Research programs


Social and Personal Relationships

Social relationships are a crucial ingredient of a happy and healthy life. Our lab is asking what types of relationships are particularly conductive to well-being, whether there can be “too much” of social interactions, whether there are circumstances under which sociality is no longer beneficial and how romantic life events (e.g., experiencing infidelity or parenthood) shape well-being development.

We are also interested in sociality in a broader sense, including interpersonal effects in romantic relationships (e.g., the consequences of one’s spouse’s personality for one’s life outcomes)­­, social perception and reputational consequences of personality and other individual differences.

Featured projects and publications:

"The Transition to Parenthood: Individual Variability in Well-Being". The transition to parenthood is a major life event associated with happiness in some individuals and unhappiness in others. This project will use longitudinal and experience sampling methods to study the sources and processes underlying individual differences in psychological well-being trajectories during the transition to parenthood. The project is financed by the Herbert Simon Research Institute: Project’s homepage.

Stavrova,  O., Pronk, T., Denissen, J. (2022). Estranged and unhappy? Examining the dynamics of personal and relationship well-being surrounding infidelity. Psychological Science, 34(2),143–169.

Ren, D., Stavrova, O., & Wei Loh, W. (2022). Nonlinear effect of social interaction quantity on psychological well-being: Diminishing Returns or Inverted U? Journal of Personality and Social Psychology, 122(6), 1056-1074. pdf.

Stavrova, O. & Ren, D. (2020). Is more always better? Examining the nonlinear association of social contact frequency with physical health and longevity. Social Psychological and Personality Science, 12(6), 1058-1070.

Stavrova, O. (2019). Having a happy spouse is associated with lower risk of mortality. Psychological Science, 30(5), 798-803.


Cynicism and Trust

Are most people honest, trustworthy, and good, or are they dishonest, egoistic, and self-interested? Our research suggests that people differ in how they answer this question and these differences – referred to as cynicism – play a potentially important role in their well-being, occupational success, social relationships and physical health.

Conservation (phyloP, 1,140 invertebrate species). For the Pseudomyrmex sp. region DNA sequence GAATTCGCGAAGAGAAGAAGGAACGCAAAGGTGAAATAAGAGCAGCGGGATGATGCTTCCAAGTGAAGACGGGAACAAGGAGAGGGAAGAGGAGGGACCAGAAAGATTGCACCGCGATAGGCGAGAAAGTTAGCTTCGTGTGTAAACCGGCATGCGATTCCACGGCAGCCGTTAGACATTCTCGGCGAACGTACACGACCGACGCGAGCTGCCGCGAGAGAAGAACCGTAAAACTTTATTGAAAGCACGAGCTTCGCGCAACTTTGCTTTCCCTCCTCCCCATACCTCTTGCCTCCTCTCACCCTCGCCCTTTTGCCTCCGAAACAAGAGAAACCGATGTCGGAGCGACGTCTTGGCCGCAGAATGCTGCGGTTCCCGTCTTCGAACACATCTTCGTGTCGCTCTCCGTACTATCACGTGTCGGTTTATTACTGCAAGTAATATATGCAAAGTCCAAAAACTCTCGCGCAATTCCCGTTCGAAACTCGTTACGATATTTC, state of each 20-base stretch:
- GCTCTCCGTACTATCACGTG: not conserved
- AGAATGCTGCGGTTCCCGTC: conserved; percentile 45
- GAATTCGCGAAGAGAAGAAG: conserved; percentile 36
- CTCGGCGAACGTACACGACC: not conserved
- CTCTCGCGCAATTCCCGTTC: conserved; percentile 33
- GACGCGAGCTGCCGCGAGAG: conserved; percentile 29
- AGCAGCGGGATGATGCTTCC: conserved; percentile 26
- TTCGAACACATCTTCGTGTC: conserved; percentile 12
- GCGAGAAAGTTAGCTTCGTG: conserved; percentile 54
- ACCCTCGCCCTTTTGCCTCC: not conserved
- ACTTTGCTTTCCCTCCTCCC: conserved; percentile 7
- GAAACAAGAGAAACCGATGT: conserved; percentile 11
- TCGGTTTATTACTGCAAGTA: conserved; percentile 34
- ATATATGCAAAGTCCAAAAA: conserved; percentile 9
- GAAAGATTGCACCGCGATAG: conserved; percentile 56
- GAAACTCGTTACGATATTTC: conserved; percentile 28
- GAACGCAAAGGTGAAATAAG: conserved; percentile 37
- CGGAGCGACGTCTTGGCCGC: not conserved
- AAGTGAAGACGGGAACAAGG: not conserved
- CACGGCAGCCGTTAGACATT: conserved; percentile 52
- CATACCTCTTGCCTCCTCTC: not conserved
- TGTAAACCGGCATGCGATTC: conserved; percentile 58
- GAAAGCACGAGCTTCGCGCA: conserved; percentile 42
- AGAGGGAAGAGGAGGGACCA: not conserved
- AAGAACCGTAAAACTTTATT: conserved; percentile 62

Featured projects and publications:

"Measuring Cynicism and Trust Using Text Data to Predict Information Diffusion, Polarization and Incivility on Digital Platforms". In this project, we 1) use techniques from Natural Language Processing and machine learning to develop a tool that measures Cynicism and Trust (CaT tool) in text data, and 2) apply the CaT tool to better understand information diffusion, polarization, and incivility on social media platforms.The project is financed by the Herbert Simon Research Institute: Project’s homepage.

Stavrova, O., Evans, A.M., & Brandt, M.J. (2021). Ecological dimensions explain the past but do not predict future changes in trust. American Psychologist, 76(1), 983-996. pdf.

Stavrova, O., Ehlebracht, D., & Vohs, K. D. (2020). Victims, perpetrators, or both? The vicious cycle of disrespect and cynical beliefs about human nature. Journal of Experimental Psychology: General, 149(9), 1736–1754. pdf.

Stavrova, O., & Ehlebracht, D. (2019). The cynical genius illusion: Exploring and debunking lay beliefs about cynicism and competence. Personality and Social Psychology Bulletin, 45(2), 254-269.

Stavrova, O., & Ehlebracht, D. (2016). Cynical beliefs about human nature and income: Longitudinal and cross-cultural analyses. Journal of Personality and Social Psychology, 110(1), 116-132. pdf.